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Rudyard Kipling's "Helen All Alone"

Poetry became my passion after I fell in love with Walter de la Mare's "Silver" in Mrs. Edna Pickett's sophomore English class circa 1962.

Rudyard Kipling

Introduction and Text of "Helen All Alone"

Rudyard Kipling's " Helen All Alone" consists of four stanzas with eight rimed lines and a final stanza with nine lines. His allusion to Helen works to personify the concept of temptation.

(Please note: The spelling, "rhyme," was introduced into English by Dr. Samuel Johnson through an etymological error. For my explanation for using only the original form, please see "Rime vs Rhyme: An Unfortunate Error.")

Helen All Alone

There was darkness under Heaven
For an hour’s space—
Darkness that we knew was given
Us for special grace.
Sun and moon and stars were hid,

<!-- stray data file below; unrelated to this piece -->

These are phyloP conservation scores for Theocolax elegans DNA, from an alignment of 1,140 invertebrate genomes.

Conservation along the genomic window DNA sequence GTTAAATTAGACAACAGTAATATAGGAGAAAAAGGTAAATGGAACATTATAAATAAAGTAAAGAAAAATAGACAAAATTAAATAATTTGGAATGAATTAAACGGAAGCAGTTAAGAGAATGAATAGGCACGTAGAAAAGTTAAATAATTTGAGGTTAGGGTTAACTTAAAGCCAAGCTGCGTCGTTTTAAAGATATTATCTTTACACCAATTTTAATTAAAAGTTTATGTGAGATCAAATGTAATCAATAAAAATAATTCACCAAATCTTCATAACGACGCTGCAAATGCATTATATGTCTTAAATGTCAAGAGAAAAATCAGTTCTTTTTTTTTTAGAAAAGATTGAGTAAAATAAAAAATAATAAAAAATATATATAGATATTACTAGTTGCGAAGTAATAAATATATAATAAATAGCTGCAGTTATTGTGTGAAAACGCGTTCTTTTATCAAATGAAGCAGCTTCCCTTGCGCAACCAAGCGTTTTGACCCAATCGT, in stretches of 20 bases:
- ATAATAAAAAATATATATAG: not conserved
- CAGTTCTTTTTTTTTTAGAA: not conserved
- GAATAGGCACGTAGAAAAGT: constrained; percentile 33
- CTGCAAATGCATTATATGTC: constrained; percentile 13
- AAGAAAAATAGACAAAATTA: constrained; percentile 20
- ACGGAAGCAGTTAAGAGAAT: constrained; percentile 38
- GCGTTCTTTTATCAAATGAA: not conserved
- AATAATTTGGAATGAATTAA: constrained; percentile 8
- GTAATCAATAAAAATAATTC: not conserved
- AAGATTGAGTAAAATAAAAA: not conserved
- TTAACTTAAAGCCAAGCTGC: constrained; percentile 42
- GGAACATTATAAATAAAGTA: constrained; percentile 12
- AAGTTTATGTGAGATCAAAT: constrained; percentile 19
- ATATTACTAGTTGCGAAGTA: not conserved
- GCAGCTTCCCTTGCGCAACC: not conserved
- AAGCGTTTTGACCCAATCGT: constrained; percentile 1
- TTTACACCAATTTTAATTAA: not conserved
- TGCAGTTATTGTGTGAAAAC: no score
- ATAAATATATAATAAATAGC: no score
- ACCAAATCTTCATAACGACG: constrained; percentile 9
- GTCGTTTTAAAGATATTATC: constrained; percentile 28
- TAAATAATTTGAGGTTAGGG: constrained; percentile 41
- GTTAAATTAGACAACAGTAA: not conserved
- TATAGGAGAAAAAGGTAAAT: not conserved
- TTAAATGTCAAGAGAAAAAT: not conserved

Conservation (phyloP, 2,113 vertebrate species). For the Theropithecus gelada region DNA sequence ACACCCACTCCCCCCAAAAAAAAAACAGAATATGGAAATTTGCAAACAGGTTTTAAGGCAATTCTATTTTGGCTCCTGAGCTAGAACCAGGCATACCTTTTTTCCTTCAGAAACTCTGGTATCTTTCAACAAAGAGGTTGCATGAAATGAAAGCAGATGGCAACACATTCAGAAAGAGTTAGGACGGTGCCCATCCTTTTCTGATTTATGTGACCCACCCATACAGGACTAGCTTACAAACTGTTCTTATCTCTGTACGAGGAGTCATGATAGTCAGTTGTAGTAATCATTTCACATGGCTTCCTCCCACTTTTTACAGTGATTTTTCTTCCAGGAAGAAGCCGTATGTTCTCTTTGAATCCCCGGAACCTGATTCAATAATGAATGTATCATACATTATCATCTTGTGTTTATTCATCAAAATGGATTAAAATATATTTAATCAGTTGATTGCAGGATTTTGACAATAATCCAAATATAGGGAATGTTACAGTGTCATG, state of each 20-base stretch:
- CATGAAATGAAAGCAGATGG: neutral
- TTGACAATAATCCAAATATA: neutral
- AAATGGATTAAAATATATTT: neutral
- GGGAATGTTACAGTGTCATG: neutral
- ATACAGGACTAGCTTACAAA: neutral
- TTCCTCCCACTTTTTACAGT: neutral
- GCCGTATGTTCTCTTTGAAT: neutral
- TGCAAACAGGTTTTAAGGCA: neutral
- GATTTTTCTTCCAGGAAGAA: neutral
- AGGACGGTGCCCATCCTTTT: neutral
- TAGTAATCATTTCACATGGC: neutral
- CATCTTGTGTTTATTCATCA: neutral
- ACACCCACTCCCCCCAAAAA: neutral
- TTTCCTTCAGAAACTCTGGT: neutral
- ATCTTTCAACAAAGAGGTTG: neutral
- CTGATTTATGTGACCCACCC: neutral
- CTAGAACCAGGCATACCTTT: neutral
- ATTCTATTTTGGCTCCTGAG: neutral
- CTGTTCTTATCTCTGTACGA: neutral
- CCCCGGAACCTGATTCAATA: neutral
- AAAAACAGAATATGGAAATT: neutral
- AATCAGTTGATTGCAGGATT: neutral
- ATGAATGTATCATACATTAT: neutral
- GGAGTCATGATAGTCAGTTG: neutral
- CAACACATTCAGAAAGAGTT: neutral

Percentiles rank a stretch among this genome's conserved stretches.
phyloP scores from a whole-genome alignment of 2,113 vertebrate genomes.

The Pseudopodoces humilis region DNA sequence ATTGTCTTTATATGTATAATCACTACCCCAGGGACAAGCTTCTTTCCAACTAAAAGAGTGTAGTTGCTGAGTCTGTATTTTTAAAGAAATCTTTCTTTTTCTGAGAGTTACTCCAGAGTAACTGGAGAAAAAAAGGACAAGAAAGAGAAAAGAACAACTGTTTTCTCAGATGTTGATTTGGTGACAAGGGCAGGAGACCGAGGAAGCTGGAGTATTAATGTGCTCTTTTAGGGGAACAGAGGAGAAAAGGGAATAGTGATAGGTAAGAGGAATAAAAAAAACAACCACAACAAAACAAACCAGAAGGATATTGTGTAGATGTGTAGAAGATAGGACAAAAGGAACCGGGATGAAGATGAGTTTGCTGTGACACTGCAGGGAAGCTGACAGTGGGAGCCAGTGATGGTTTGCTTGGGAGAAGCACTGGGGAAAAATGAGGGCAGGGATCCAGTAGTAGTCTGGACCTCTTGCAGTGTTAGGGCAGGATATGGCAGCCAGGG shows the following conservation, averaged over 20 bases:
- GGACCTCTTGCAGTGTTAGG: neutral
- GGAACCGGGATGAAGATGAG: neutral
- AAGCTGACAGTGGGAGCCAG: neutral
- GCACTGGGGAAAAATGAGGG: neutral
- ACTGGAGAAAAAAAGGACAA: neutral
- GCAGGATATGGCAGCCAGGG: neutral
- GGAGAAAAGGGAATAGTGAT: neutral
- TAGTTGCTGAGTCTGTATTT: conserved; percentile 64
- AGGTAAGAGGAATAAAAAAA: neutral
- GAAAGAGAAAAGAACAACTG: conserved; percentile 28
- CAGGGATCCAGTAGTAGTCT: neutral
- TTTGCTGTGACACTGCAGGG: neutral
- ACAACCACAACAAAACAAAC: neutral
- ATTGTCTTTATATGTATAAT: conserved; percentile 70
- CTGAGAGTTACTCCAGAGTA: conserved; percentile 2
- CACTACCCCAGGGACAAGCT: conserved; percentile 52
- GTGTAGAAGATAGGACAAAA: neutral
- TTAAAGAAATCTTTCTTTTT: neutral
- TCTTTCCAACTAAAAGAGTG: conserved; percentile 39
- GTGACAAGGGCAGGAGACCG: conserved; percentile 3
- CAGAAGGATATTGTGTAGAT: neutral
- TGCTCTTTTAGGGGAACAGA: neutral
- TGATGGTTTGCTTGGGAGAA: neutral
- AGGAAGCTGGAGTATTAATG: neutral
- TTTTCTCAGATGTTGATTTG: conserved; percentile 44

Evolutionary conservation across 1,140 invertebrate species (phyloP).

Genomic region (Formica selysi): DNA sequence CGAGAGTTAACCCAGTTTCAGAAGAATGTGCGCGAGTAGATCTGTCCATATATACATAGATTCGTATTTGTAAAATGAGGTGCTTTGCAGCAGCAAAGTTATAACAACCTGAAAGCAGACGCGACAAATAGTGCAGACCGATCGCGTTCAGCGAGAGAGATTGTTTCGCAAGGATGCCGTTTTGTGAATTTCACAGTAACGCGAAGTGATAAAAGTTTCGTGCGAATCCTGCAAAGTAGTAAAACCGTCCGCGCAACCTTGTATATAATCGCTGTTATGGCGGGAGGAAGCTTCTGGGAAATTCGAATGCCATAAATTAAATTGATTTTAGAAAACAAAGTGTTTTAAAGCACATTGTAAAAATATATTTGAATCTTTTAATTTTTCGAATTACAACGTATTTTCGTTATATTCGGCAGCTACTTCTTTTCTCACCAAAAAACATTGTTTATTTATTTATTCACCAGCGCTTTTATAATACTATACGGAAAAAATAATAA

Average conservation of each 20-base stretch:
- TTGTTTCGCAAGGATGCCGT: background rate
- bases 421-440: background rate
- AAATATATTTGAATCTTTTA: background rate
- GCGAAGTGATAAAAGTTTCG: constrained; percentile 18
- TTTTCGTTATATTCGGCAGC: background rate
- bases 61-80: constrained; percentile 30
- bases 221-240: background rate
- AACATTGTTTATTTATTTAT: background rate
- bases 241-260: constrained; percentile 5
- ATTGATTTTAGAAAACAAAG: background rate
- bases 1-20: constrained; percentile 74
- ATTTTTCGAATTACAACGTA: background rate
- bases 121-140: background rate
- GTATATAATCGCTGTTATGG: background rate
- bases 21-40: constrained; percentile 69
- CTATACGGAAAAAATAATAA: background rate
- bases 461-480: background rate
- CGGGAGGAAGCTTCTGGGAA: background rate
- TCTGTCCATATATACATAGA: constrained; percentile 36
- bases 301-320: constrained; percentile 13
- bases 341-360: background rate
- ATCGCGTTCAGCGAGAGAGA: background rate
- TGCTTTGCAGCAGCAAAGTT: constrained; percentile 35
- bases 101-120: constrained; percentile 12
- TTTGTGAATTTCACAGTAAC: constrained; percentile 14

God had left His Throne,
When Helen came to me, she did,
Helen all alone!

Side by side (because our fate
Damned us ere our birth)
We stole out of Limbo Gate
Looking for the Earth.
Hand in pulling hand amid
Fear no dreams have known,
Helen ran with me, she did,
Helen all alone!

When the Horror passing speech
Hunted us along,
Each laid hold on each, and each
Found the other strong.
In the teeth of Things forbid
And Reason overthrown,
Helen stood by me, she did,
Helen all alone!

When, at last, we heard those Fires
Dull and die away,
When, at last, our linked desires
Dragged us up to day;
When, at last, our souls were rid
Of what that Night had shown,
Helen passed from me, she did,
Helen all alone!

Let her go and find a mate,
As I will find a bride,
Knowing naught of Limbo Gate
Or Who are penned inside.
There is knowledge God forbid
More than one should own.
So Helen went from me, she did,
Oh my soul, be glad she did!
Helen all alone!

Reading of "Helen All Alone"

Commentary

After the speaker in the Kipling's "Helen All Alone" examines the issue of temptation, he offers a fascinating conclusion resulting from his thinking on the subject.